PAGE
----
Origins of the Medieval Theory That Sensation Is an Immaterial Reception of a Form
Martin M. Tweedale (UNiversity of Alberta)
Philosophical Topics, Vol. 20, No. 2, Fall (1992)
Ten years ago Sheldon M. Cohen noticed a problem in Aquinas’s theory of sense perception which had gone unremarked because of a misunderstanding as to what Aquinas meant by saying that the senses receive the form of the sense object without the matter, Aquinas, of course, had taken the phrase directly from Aristotle’s De anima II, 12, and I shall have something to say later about what Aristotle himself intended; for the moment, I want to concentrate on Aquinas. Cohen pointed out that many recent interpreters took Aquinas to mean that the sensible form comes to have an existence in the soul itself rather than in any sense organ and that the sensible form so existing is a mental image that has no physical existence.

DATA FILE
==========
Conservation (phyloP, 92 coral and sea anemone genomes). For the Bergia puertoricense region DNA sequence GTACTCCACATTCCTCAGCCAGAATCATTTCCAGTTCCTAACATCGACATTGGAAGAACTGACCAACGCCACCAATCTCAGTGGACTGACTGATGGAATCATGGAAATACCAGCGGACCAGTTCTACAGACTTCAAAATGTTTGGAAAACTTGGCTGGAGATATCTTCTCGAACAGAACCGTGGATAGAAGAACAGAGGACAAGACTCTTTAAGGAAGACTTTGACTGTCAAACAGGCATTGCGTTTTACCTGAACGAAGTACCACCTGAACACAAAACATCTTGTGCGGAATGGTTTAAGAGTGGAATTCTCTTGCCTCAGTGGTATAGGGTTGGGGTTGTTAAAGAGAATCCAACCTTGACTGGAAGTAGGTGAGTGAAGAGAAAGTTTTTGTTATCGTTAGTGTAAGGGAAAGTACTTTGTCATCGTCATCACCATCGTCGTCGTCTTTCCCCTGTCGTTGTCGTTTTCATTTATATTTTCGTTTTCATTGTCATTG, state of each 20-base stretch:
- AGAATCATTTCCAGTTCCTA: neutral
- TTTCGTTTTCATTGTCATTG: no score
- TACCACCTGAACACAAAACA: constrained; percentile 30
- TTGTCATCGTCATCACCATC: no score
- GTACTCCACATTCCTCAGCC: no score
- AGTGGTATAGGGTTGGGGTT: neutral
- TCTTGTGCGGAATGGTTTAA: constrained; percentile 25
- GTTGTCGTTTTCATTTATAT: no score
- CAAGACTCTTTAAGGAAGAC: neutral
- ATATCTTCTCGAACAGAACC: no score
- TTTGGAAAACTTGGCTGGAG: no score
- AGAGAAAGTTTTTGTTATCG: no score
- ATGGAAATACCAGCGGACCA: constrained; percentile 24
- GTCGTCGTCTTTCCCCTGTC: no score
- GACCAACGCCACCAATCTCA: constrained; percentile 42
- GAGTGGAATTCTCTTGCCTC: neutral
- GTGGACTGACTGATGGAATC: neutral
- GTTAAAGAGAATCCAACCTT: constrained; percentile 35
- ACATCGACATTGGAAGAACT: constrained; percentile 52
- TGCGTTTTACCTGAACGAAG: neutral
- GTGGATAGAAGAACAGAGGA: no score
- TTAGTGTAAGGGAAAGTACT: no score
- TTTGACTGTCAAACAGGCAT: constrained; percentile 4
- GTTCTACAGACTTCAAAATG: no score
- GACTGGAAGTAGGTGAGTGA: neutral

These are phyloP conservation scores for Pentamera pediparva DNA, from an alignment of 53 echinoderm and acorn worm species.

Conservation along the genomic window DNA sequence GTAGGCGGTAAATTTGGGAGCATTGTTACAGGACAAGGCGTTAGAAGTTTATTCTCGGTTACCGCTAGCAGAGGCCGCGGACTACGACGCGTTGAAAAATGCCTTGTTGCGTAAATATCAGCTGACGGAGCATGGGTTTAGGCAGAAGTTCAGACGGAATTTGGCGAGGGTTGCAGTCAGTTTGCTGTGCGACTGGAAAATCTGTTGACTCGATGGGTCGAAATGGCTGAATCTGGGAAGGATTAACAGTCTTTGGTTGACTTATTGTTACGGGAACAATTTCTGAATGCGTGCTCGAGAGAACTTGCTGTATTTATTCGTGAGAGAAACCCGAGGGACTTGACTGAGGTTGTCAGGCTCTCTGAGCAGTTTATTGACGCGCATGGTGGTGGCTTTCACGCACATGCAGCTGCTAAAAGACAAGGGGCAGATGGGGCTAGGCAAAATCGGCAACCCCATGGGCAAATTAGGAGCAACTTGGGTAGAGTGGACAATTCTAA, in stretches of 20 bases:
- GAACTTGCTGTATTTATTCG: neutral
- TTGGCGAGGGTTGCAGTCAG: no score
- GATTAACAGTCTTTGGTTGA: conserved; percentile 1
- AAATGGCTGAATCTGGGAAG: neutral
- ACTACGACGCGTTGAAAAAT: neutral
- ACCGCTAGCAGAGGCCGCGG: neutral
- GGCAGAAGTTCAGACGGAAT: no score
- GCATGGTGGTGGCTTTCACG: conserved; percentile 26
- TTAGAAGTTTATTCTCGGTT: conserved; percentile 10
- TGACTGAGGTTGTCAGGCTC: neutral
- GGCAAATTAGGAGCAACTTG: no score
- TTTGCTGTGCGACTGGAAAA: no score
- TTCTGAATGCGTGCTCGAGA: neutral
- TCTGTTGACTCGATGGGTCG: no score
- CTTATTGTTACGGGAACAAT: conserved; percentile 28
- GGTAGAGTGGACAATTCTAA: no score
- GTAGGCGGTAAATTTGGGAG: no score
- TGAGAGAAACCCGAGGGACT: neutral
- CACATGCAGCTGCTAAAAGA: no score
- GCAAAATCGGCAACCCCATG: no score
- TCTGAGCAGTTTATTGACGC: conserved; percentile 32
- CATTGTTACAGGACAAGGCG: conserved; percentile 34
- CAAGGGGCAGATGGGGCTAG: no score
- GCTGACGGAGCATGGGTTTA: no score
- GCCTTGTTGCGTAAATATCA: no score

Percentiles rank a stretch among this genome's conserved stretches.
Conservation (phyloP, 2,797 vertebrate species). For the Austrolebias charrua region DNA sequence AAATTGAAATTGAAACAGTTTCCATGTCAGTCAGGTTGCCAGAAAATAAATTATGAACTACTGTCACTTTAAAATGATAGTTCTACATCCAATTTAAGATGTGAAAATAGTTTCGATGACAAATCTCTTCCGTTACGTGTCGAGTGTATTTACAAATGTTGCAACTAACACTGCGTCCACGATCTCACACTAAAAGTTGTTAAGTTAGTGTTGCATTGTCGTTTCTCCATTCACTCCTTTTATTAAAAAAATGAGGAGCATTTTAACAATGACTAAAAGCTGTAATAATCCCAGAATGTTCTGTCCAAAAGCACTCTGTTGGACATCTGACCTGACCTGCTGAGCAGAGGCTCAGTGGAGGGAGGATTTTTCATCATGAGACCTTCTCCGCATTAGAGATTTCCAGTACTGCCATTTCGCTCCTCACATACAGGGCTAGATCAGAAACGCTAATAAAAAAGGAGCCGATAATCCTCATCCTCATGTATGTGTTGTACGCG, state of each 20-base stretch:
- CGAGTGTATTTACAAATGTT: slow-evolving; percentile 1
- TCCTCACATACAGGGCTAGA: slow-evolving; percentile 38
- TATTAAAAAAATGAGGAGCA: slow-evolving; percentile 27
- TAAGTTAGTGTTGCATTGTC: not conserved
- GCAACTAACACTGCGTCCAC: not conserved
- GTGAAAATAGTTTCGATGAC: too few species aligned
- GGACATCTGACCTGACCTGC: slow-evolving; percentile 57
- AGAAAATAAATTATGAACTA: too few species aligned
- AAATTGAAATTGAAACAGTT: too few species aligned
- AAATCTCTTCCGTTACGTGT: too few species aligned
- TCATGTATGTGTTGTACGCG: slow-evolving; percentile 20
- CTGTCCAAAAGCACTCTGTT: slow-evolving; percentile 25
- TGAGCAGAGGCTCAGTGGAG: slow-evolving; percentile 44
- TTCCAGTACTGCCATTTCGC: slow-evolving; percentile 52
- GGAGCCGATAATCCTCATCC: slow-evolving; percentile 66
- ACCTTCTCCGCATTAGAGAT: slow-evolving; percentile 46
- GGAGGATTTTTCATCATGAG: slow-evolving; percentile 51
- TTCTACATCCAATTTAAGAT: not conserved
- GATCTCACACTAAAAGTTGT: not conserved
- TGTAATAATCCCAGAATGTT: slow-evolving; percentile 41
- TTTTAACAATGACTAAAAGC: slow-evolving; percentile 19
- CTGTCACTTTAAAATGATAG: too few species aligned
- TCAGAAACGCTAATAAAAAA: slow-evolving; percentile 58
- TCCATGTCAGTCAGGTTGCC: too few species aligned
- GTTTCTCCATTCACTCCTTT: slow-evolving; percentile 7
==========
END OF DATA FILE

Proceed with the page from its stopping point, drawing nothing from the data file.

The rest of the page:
Cohen claimed this interpretation was refuted by Aquinas’s own texts. Aquinas clearly held, Cohen argued, that the sensible form when received by the sense exists in the sense organ, not in the sensitive soul per se, even though it exists in that organ “spiritually” or “intentionally”. The force of saying that the form has an “immaterial” existence in the organ is to distinguish its mode of existence there from its mode of existence in some material thing that possesses the sensible quality in question. When the sensible form of whiteness exists immaterially in the eye or pupil it does not make that bit of anatomy white, but rather exists there somehow without qualitatively changing the eye. Cohen suggested that Aquinas may have thought of this mode of existence as like that of mirror images. What is in the pupil is a reflection of the color of some external object. When a white image is in a mirror the mirror is not itself white.
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